Kashgar’s Old City: Landscape of Loss
The Chinese authorities in the far-west Xinjiang region of the people’s republic declared in early 2009 that 65,000 homes in Kashgar’s old city – an area that encompasses nearly eight square kilometres – were unfit for habitation due to poor drainage and concerns over potential collapse in the event of an earthquake. It is unclear exactly how much of the old city has been demolished since then; but it is known that a significant number of Uyghurs have been relocated to new apartment-blocks eight-to-nine kilometres from Kashgar’s centre, and find their new residencies conveniently fitted with the trappings of modern surveillance such as CCTV cameras.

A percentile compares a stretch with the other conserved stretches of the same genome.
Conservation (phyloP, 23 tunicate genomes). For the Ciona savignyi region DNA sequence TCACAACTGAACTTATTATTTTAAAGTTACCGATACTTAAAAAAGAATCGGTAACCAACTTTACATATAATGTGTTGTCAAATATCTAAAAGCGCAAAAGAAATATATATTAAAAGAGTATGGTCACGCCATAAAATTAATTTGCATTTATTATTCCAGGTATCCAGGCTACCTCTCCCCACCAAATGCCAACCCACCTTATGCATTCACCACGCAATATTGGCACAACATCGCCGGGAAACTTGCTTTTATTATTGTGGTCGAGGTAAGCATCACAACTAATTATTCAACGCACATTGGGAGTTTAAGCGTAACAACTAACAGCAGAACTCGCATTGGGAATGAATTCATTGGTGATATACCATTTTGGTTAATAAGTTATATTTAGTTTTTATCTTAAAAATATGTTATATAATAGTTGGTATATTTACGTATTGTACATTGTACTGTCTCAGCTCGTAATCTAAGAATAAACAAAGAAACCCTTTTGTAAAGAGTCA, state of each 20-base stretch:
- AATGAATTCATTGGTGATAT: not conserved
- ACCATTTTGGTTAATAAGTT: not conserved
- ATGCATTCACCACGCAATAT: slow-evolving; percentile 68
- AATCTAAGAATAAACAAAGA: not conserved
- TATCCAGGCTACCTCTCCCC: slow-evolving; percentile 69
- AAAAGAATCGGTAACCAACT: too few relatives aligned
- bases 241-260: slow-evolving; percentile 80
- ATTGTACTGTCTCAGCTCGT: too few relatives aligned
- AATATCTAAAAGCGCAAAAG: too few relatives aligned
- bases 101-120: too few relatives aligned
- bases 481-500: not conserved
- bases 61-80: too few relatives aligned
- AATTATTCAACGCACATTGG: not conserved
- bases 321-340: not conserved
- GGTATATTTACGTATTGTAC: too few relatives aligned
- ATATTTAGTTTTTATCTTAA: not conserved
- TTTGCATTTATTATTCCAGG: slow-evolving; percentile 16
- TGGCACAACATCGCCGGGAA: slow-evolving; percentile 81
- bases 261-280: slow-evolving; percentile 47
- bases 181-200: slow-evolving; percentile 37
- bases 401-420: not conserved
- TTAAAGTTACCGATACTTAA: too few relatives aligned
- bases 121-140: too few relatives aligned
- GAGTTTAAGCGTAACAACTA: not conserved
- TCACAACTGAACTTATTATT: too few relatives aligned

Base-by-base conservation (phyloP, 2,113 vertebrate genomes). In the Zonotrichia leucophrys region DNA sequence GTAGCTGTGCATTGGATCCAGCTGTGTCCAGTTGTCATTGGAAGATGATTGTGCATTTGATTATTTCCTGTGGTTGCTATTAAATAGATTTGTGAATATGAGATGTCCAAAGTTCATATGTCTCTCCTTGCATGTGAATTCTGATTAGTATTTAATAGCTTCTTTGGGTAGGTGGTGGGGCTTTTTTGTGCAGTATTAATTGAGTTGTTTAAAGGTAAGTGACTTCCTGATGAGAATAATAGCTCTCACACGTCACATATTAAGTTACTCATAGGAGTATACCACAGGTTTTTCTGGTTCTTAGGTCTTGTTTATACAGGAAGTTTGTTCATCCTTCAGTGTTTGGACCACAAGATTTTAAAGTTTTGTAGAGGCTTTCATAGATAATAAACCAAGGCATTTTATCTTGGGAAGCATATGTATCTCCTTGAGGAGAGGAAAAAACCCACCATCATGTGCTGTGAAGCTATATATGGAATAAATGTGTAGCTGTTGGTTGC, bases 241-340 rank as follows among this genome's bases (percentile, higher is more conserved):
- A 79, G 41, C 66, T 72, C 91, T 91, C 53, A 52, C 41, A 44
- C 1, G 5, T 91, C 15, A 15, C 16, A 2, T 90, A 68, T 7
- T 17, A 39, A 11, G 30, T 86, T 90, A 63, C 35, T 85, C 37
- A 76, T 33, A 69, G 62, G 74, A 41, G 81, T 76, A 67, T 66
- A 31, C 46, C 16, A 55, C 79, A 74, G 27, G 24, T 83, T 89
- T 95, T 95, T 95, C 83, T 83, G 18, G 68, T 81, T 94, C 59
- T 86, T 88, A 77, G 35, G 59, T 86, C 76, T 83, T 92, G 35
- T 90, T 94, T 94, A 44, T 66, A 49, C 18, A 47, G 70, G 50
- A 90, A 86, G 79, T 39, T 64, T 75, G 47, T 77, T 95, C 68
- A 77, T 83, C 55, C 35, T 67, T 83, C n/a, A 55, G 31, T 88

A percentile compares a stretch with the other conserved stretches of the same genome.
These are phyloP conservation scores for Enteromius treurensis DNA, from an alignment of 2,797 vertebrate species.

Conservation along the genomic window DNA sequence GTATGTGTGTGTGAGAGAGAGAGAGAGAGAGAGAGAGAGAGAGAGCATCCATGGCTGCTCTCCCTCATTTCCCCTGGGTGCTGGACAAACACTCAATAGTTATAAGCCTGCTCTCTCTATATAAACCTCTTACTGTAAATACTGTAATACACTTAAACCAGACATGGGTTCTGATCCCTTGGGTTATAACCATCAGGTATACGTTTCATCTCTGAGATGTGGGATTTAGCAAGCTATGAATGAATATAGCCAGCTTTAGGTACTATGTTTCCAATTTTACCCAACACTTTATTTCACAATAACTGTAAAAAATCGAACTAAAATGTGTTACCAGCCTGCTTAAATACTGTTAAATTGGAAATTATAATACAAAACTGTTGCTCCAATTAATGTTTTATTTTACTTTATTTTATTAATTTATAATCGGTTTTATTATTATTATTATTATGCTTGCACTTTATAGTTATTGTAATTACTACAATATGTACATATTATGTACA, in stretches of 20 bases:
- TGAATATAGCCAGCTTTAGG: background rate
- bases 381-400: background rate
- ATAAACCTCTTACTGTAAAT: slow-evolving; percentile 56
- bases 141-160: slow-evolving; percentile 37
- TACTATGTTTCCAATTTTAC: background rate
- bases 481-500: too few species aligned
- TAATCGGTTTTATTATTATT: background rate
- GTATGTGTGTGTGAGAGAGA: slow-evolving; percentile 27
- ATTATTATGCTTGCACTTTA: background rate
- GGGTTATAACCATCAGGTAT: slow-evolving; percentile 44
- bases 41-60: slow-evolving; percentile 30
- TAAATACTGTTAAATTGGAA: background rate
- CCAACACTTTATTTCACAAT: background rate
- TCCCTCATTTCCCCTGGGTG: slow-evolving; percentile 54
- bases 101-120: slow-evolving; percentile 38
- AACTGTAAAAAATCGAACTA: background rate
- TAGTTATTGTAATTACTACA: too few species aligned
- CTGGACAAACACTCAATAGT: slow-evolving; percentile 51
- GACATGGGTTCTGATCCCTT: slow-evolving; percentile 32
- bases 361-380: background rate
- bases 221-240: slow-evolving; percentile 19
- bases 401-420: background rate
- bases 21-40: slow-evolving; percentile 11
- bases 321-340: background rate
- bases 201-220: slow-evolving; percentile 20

The demolition of Kashgar’s old city is in itself a great loss to world heritage and a serious threat to the survival of what is most distinctive and precious about Uyghur material culture, architecture, and human community. What makes the process all the more insidious is that is being accompanied by a relentless marginalisation of Uyghurs in their own homeland as the demographic increase of the Chinese is reinforced by a tightening of political control.